If instead of separate apps there were many simple widgets for Facebook users might have an easier time dealing with them - deleting a widget wouldn't make the app functionality break down which we see with 4sq and swarm. Also, Evernote has great widgets for android but had to build separate apps for iOS, even though it's not likely except in the case of Skitch that someone would use an Evernote app if they weren't already an Evernote user.

For me I am much more interested in the next two trends 1) how apps start building iOS extensions (widgets) instead of new apps 2) those apps that actually bundle, instead of unbundle features, and how those apps are deleting needless features to streamline workflows on mobile. More on that here: http://techcrunch.com/2014/07/19/we-cannot-unbundle-office-anymore/

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Product Design Lead, Messenger Business & Platform at Facebook

The CBInsights article asks, "App Constellations - Are They Working?" and apparently wants us to conclude they're not...but the data they've chosen don't actually address the question, for two reasons: (1) they've misunderstood Fred Wilson's point and (1) they're treating a heterogeneous data set as though it were homogeneous.

(1) Fred Wilson describes App Constellations as a distribution strategy, not a retention one: "If you own a leading constellation, you can use your apps and your relationship with the users of those apps to promote and distribute new apps that you either build or buy." And nearly every app in the CBInsights post starts out at the top of the charts, meaning the strategy is working. He doesn't suggest App Constellations will drive engagement; the developer is still responsible for building something that meets user needs effectively. So the fact that many of those apps don't stay there isn't a problem with App Constellations, it's a problem with the app itself (or simply the result of it settling into a niche market).

(2) Like Alex Schiff, I see two categories of app here: spin-outs of existing features, and experiments. I find it difficult to believe that Paper or Slingshot was intended as a permanent fixture in the Facebook ecosystem. R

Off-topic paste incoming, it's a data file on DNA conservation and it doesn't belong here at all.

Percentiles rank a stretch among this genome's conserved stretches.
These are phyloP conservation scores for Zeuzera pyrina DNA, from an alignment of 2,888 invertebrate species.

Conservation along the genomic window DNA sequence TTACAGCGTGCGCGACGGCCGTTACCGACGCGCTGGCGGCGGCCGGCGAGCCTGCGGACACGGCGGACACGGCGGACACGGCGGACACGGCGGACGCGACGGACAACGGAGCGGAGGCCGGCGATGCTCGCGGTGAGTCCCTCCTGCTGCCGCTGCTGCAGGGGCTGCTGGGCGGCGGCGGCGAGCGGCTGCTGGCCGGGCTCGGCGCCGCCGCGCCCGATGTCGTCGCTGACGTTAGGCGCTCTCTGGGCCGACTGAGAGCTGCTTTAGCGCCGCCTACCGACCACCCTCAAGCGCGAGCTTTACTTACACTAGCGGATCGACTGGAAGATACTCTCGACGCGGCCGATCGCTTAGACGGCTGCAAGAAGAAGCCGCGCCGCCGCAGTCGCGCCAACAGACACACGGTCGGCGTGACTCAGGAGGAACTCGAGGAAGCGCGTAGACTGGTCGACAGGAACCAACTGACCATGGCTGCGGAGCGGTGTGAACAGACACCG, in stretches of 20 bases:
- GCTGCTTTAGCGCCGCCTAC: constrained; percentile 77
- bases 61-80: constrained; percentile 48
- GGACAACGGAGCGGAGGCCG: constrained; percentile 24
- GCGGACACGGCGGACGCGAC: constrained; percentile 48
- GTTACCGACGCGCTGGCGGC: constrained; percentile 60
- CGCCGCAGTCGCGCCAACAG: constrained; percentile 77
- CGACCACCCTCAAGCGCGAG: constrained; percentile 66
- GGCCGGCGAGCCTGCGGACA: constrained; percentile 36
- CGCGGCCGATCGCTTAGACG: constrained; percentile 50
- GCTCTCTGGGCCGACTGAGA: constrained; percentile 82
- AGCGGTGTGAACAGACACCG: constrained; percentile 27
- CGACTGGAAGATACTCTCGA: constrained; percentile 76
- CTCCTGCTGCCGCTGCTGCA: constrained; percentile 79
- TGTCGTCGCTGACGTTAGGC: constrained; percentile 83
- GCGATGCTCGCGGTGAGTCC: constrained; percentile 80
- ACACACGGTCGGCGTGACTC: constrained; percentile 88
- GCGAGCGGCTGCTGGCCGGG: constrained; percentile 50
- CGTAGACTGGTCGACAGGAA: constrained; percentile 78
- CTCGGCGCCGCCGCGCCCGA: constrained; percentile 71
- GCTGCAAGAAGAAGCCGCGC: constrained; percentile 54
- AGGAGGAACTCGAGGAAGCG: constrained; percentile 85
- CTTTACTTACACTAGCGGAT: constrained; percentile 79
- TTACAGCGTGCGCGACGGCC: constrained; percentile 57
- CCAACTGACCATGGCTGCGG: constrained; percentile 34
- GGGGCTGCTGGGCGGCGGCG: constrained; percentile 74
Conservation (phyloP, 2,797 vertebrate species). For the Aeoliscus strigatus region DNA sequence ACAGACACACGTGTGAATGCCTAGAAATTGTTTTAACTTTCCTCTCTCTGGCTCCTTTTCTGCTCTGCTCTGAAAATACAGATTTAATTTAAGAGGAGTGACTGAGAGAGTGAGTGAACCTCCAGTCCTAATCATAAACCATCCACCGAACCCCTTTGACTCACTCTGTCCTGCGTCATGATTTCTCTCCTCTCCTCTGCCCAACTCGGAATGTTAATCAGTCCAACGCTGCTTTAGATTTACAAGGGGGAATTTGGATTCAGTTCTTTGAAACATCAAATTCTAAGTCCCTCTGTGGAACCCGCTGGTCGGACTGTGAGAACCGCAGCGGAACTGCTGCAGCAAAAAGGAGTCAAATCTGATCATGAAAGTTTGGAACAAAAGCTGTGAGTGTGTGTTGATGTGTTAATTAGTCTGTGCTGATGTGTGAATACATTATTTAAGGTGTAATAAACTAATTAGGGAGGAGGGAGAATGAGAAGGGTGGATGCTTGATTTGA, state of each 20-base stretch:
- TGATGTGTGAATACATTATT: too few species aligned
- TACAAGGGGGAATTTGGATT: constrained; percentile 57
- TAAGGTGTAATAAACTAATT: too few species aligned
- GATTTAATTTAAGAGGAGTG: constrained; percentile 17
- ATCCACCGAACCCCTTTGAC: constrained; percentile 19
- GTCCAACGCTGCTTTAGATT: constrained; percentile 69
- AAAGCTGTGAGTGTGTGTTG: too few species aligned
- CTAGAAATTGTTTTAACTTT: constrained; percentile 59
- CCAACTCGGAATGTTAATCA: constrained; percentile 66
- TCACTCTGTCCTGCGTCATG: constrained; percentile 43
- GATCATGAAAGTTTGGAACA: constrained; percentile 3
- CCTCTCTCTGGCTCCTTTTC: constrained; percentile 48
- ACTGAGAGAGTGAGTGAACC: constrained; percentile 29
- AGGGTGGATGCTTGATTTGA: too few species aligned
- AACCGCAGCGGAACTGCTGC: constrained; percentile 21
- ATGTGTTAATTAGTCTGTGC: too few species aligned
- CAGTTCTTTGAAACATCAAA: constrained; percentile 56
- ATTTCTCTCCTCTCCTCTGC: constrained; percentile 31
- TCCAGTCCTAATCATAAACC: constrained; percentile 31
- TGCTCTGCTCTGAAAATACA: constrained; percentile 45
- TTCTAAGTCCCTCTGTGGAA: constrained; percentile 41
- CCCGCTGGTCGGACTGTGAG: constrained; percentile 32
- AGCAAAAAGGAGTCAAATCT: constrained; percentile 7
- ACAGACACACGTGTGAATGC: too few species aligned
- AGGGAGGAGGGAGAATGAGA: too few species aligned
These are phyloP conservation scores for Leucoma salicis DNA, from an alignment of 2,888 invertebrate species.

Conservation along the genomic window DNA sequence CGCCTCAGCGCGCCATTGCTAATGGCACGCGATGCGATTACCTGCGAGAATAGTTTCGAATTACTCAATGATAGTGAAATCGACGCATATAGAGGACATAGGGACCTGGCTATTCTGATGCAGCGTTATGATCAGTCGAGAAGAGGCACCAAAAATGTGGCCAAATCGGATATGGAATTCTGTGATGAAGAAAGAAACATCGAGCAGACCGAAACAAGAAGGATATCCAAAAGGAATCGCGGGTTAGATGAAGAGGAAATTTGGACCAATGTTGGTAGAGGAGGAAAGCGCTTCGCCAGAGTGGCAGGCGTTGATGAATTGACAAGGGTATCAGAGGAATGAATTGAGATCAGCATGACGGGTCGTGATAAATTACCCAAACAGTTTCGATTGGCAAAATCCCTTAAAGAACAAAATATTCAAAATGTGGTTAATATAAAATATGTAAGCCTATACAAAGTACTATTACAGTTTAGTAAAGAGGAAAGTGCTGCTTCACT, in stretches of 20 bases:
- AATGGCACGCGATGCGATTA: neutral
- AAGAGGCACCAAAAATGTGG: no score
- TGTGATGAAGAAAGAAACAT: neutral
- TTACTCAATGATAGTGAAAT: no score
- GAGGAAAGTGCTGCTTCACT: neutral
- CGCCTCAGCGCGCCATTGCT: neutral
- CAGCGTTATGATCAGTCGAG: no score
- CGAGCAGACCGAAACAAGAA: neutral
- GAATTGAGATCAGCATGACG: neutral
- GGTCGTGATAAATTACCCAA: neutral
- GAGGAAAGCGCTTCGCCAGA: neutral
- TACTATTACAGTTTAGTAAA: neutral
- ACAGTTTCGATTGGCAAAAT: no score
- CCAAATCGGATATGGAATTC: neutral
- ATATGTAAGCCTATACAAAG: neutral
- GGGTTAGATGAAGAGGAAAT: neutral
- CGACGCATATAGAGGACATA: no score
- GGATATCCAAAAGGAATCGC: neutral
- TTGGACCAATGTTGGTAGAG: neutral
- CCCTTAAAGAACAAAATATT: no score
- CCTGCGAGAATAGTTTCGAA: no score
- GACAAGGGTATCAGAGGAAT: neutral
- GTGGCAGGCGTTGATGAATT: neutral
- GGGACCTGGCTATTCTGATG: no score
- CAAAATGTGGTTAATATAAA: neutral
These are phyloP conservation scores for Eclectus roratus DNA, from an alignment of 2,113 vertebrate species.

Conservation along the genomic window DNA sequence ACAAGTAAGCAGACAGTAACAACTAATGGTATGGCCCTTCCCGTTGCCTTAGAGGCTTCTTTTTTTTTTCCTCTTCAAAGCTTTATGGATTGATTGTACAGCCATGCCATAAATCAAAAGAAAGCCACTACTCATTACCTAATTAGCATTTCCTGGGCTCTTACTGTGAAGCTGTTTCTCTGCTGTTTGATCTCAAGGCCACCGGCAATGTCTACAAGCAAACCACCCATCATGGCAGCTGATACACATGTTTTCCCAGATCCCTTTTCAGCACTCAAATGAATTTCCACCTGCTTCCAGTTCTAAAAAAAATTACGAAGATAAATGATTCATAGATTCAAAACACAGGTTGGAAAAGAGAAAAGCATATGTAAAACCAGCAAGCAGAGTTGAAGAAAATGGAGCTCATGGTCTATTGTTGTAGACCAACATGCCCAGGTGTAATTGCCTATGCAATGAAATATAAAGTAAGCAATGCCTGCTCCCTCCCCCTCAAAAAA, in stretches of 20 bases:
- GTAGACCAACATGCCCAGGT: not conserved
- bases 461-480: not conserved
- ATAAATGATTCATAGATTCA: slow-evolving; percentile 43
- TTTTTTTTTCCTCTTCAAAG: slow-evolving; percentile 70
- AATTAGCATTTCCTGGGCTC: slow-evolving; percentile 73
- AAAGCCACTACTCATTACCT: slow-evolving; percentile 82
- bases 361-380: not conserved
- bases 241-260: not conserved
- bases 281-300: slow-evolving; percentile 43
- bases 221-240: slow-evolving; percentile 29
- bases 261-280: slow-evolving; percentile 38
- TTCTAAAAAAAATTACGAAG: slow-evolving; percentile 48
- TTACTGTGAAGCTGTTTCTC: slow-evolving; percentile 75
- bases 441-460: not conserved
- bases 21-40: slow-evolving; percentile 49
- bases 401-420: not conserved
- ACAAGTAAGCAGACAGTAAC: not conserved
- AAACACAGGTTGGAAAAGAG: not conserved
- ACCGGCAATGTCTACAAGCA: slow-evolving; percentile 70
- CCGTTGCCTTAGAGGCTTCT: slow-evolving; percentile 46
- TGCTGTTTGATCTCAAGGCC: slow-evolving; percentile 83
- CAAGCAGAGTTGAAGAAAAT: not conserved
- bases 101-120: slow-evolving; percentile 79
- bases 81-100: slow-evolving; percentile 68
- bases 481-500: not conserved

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Product Design Lead, Messenger Business & Platform at Facebook

[continued...not sure why my comment autosaved mid-sentence]... They're experiments: Facebook can take advantage of the distribution channel to try stuff out, much like a big A/B test. They learn something whether the app succeeds or fails.

Messenger, Carousel, Camera, and Swarm, on the other hand, are core features spun out into new apps—additions to the constellation. Skitch, Penultimate, and Mailbox are similar but came in via acquisition. Again, though, success or failure is dependent not merely on the distribution power of the constellation but also on their viability as apps. The constellation just gets them that top rank out of the gate. So to me it's no surprise that Mailbox, which serves its target users well, is maintaining a solid rank; or that Messenger, a proven feature with a familiar experience and a network effect, is staying solidly in the top ten; or that Carousel, which I think failed to differentiate itself sufficiently from the built-in Photos app, has dropped in the rankings. (And while, as Bubba Murarka said, Dropbox can probably "re-up" the distribution in various ways, it'll be a temporary fix as long as Carousel doesn't keep users engaged.)